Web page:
Welcome to Episode One Hundred of Lucretius Today. This is a podcast dedicated to the poet Lucretius, who wrote “On The Nature of Things,” the only complete presentation of Epicurean philosophy left to us from the ancient world. I am your host Cassius, and together with our panelists from the EpicureanFriends.com forum, we’ll walk you through the six books of Lucretius’ poem, and we’ll discuss how Epicurean philosophy can apply to you today. We encourage you to study Epicurus for yourself, and we suggest the best place to start is the book “Epicurus and His Philosophy” by Canadian professor Norman DeWitt. If you find the Epicurean worldview attractive, we invite you to join us in the study of Epicurus at EpicureanFriends.com, where you will find a discussion thread for each of our podcast episodes and many other topics. At this point in our podcast we have completed our first line-by-line review of the poem, and we have turned to the presentation of Epicurean ethics found in Cicero’s On Ends. Today we continue with that material and focus on “Justice” starting with line fifty-three, and we cap the discussion of the Virtues with Fragment 32 of the Inscription of Diogenes of Oinoanda.
Now let’s join Joshua reading today’s text: For the passions which proceed from nature are easily satisfied without committing any wrong; while we must not succumb to those which are groundless, since they yearn for nothing worthy of our craving, and more loss is involved in the mere fact of wrong doing, than prot in the results which are produced by the wrong doing. So one would not be right in describing even justice as a thing to be wished for on its own account, but rather because it brings with it a very large amount of agreeableness. For to be the object of esteem and affection is agreeable just because it renders life safer and more replete with pleasures. Therefore we think that wickedness should be shunned, not alone on account of the disadvantages which fall to the lot of the wicked, but much rather because when it pervades a man’s soul it never permits him to breathe freely or to rest.  But if the accolades passed even on the virtues themselves, over which the eloquence of all other philosophers especially runs riot, can find no vent unless it be referred to pleasure, and pleasure is the only thing which invites us to the pursuit of itself, and attracts us by reason of its own nature, then there can be no doubt that of all things good it is the supreme and ultimate good, and that a life of happiness means nothing else but a life attended by pleasure.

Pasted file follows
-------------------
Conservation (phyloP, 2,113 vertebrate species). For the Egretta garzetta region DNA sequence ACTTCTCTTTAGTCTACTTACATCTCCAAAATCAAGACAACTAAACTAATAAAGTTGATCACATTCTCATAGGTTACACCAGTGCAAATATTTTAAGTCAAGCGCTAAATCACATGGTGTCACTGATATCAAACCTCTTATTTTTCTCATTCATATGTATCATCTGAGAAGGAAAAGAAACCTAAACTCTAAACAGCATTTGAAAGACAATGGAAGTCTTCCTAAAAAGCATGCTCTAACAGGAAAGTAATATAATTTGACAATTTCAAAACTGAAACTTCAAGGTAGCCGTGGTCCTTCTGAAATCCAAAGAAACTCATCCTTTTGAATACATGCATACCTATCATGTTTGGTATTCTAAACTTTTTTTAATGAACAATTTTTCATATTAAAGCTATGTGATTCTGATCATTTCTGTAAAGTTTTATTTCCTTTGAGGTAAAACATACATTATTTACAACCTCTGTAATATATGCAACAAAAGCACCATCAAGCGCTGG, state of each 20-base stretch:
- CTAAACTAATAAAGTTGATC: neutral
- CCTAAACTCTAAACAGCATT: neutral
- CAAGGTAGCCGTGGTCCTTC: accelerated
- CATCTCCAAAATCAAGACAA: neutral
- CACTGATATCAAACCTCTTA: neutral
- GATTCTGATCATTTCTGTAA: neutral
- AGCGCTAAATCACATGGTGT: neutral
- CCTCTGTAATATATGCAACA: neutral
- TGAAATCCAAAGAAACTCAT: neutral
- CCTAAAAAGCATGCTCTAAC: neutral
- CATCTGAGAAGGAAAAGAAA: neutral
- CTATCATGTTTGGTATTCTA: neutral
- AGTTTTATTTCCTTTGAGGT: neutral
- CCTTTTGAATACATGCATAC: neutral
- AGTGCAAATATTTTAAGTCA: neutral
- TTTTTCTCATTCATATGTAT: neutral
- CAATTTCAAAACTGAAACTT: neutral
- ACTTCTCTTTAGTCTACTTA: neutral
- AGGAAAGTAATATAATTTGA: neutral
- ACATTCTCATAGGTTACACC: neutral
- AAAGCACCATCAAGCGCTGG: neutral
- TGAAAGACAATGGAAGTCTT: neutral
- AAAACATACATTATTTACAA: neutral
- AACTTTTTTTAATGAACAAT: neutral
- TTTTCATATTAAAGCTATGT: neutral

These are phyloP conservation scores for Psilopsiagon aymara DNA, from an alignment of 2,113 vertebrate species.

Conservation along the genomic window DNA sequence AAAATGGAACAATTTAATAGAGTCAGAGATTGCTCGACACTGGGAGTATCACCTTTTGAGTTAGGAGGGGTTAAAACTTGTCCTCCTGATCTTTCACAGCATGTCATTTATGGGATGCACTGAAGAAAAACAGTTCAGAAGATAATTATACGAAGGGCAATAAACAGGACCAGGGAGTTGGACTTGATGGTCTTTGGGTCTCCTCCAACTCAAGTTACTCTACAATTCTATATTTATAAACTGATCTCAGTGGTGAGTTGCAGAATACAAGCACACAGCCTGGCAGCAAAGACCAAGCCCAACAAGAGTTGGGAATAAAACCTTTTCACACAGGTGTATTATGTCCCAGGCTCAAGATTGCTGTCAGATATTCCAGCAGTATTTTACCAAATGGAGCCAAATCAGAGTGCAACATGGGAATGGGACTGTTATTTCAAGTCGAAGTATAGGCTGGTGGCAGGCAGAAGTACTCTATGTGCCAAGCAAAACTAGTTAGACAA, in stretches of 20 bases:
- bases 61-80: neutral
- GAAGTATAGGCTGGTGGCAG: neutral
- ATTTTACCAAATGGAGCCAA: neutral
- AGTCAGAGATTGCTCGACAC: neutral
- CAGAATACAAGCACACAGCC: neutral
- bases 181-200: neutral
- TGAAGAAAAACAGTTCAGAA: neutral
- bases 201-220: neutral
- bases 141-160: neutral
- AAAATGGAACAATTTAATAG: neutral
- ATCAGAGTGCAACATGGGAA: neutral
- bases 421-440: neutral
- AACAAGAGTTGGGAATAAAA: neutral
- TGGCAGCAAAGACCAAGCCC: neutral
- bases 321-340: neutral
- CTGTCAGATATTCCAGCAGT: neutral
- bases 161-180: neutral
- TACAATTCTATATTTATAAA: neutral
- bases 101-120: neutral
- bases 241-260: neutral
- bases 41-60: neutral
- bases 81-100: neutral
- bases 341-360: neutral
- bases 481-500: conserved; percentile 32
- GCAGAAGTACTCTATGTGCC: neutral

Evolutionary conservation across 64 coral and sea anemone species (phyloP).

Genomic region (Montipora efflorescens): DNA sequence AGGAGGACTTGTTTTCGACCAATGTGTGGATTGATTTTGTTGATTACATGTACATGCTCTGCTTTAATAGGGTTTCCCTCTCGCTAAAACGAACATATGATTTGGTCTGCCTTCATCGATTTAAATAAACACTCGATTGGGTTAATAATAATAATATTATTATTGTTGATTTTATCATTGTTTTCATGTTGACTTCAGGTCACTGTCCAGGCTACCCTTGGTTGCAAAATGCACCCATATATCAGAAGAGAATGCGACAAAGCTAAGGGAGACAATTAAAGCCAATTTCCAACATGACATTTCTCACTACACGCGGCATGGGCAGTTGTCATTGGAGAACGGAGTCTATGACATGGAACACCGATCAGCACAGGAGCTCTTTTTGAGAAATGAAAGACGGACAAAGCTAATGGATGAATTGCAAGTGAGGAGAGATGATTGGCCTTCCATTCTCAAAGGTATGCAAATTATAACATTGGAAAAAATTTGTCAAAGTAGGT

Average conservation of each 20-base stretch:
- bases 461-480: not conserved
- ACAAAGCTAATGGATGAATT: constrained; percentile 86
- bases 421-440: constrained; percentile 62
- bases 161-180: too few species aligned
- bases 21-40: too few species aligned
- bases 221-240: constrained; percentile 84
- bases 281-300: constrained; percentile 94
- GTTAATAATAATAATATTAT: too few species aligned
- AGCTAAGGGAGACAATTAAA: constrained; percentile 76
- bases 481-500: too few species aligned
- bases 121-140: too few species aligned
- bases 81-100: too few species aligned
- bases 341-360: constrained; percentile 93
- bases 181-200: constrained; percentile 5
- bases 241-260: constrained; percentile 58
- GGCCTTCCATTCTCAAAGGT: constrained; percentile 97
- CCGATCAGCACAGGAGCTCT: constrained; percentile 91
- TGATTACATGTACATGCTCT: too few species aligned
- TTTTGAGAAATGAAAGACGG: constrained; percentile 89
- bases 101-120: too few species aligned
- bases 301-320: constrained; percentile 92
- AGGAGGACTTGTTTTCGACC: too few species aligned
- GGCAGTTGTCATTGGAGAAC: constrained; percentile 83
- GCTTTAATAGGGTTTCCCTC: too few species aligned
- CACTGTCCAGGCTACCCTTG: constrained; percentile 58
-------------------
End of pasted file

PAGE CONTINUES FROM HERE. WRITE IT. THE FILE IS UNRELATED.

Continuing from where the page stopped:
DIOGENES OF OINOANDA FRAGMENT 32:
… [the latter] being as malicious as the former.
I shall discuss folly shortly, the virtues and pleasure now.
If, gentlemen, the point at issue between these people and us involved inquiry into «what is the means of happiness?» and they wanted to say «the virtues» (which would actually be true), it would be unnecessary to take any other step than to agree with them about this, without more ado. But since, as I say, the issue is not «what is the means of happiness?» but «what is happiness and what is the ultimate goal of our nature?», I say both now and always, shouting out loudly to all Greeks and non-Greeks, that pleasure is the end of the best mode of life, while the virtues, which are inopportunely messed about by these people (being transferred from the place of the means to that of the end), are in no way an end, but the means to the end.
Let us therefore now state that this is true, making it our starting-point.
Suppose, then, someone were to ask someone, though it is a naive question, «who is it whom these virtues benefit?», obviously the answer will be «man.» The virtues certainly do not make provision for these birds flying past, enabling them to fly well, or for each of the other animals: they do not desert the nature with which they live and by which they have been engendered; rather it is for the sake of this nature that the virtues do everything and exist.
Each (virtue?) therefore …………… means of (?) … just as if a mother for whatever reasons sees that the possessing nature has been summoned there, it then being necessary to allow the court to asked what each (virtue?) is doing and for whom ……………………………… [We must show] both which of the desires are natural and which are not; and in general all things that [are included] in the [former category are easily attained] …..